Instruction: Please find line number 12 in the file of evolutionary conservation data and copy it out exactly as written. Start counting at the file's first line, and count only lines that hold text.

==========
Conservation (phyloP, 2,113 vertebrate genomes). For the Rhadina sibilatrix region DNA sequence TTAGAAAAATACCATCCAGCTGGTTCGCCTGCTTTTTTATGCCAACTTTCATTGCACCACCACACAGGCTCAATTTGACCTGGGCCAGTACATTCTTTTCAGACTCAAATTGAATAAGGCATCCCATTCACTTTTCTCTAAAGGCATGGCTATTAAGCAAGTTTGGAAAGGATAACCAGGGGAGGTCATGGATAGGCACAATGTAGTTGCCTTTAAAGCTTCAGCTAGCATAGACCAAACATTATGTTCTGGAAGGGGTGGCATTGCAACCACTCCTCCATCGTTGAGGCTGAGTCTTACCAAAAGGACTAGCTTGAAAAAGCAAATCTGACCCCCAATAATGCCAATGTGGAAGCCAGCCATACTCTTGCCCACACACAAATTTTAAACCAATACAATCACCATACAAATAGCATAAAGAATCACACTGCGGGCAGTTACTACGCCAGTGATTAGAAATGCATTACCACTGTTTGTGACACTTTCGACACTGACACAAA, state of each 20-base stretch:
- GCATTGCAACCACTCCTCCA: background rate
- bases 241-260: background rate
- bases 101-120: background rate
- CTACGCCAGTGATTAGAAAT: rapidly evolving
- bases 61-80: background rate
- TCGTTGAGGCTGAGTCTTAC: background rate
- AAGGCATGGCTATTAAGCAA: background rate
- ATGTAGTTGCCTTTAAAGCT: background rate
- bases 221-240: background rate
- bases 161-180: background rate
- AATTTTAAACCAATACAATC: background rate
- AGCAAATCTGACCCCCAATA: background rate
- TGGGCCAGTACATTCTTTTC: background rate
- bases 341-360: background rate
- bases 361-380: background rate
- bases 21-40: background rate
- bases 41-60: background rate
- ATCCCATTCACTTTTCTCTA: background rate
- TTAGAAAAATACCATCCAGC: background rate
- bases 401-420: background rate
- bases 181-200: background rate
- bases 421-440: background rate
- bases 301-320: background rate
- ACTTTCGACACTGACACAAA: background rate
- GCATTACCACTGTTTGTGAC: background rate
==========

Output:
- AATTTTAAACCAATACAATC: background rate